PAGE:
MR PIGMAN . . . CREATED IN A LABORATORY
Will this help to boost the sale of pork?
How would you feel if you met Mr Pigman one day, sitting opposite you in a train as you munched your way through a bacon sandwich, and he grunted: “Oink, oink! Eating bacon is not advised! Apart from the ethical consequences of eating hybrids like me, it will give you cancer!”
I guess that would put you off bacon for life.
Seriously though, I am perturbed at new developments in science. The other day I was sitting opposite two gay men in a train, canoodling with each other and whispering sweet nothings into each other’s ears, when I happened to read this headline in my newspaper:
“ARE MOTHERS DOOMED?
BABIES MAY BE MADE WITHOUT WOMEN.
— Daily Mail, September 14
Wow, imagine how I felt when I saw that! Suddenly I felt redundant. The human race could get on quite well without me and my out-of-date ovaries. The female sex itself, incredible as it might seem, was as dead as the dodo. Men, if they wished, could now get by without us women.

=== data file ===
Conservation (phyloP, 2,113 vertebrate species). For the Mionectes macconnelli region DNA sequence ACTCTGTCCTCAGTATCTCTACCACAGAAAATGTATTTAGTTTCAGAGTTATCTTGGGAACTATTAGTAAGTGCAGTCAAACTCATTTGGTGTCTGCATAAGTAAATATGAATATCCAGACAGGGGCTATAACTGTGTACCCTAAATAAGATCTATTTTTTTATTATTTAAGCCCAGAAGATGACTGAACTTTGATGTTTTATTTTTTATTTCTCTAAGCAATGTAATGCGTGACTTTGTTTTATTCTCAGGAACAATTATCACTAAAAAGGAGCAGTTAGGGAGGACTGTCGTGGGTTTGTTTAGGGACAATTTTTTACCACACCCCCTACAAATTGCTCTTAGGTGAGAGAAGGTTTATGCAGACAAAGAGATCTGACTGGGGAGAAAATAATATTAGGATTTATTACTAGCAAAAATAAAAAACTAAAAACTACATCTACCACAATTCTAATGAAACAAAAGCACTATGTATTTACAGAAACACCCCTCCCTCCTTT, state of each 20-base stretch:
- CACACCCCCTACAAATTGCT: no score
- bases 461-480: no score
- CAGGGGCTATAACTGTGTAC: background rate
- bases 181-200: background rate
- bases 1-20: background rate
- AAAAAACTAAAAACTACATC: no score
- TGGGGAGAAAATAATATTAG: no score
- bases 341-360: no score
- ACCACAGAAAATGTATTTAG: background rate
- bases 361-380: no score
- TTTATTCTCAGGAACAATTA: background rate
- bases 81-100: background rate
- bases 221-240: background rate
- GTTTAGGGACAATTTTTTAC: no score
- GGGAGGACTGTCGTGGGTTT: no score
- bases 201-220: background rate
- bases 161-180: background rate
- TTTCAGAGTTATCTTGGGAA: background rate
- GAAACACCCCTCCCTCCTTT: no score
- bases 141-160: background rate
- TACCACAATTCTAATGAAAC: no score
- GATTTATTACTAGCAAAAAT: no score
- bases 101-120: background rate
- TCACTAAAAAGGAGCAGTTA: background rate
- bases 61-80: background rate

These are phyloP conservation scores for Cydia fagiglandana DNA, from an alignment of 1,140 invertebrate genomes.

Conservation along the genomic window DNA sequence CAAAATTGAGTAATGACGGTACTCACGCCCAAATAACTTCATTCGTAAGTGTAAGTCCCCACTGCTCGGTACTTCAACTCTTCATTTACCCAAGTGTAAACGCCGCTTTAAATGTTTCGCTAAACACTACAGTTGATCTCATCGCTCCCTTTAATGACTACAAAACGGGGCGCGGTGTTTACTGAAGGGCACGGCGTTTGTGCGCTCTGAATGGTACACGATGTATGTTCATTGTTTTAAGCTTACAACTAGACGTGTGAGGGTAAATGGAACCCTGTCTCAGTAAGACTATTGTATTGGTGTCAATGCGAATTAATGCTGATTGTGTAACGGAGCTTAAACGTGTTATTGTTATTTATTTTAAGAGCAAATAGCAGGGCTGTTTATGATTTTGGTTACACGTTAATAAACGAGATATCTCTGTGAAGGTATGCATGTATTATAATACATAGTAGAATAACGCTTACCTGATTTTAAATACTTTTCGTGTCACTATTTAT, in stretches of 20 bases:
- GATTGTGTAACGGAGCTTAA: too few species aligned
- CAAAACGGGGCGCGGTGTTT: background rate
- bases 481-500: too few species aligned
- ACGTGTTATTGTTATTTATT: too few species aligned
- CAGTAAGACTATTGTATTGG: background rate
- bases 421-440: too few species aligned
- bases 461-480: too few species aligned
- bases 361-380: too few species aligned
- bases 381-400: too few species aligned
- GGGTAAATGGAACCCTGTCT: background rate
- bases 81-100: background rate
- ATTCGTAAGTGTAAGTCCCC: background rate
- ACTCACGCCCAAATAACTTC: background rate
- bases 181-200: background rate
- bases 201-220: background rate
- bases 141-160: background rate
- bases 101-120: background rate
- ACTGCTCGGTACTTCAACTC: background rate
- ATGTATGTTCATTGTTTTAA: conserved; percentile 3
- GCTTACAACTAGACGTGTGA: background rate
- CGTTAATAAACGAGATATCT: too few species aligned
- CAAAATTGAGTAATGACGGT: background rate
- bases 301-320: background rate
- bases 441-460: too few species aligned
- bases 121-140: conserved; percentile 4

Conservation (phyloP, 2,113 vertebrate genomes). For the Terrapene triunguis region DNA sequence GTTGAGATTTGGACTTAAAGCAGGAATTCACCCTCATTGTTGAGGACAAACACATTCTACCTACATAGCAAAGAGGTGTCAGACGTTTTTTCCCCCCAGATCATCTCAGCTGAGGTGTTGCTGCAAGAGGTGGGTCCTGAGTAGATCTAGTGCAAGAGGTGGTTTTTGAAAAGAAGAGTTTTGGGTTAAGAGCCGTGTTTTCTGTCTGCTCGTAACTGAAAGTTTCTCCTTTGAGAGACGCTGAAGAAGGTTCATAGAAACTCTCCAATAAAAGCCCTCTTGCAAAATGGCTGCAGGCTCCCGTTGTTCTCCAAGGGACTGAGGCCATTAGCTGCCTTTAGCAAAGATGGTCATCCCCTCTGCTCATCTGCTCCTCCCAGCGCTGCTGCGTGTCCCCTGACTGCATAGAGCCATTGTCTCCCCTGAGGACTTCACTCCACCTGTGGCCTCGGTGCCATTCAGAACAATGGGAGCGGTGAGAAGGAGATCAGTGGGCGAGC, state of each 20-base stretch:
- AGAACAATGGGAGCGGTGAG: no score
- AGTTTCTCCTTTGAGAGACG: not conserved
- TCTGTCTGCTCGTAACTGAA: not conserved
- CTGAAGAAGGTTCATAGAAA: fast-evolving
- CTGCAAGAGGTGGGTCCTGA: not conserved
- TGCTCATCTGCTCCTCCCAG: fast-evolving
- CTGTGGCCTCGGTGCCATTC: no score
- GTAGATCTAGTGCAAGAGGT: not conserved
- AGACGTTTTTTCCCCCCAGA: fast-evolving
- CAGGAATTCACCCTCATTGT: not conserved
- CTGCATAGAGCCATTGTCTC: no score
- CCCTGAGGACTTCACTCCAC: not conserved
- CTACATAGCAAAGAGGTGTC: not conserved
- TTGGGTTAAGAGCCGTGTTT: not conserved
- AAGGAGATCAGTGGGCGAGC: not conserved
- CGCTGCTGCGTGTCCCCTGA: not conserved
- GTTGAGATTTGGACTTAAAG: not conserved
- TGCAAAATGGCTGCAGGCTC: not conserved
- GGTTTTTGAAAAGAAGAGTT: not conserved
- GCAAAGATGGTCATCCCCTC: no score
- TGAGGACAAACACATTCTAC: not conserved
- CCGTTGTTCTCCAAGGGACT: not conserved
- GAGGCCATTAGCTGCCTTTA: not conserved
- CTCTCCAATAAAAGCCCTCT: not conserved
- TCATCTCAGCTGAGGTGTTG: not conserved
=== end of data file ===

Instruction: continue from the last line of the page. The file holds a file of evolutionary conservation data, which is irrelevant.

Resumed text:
This is what I read in my paper, while glancing uneasily at the two male canoodlers perched opposite me: “Babies could be made without women, landmark research suggests. The embryos could even be nurtured outside the body in artificial wombs, making women redundant from the creation of life.”
That shook me up a bit, I can tell you.
I continued reading with trepidation, chewing my lower lip with mounting alarm: “Hi-tech IVF treatment would allow two men to have a baby that is genetically their own. It could also allow a man to have his own child — without any input from another man or woman.”
I read no more, letting my eye flick over the two gay men opposite me, both covered in interesting tattoos.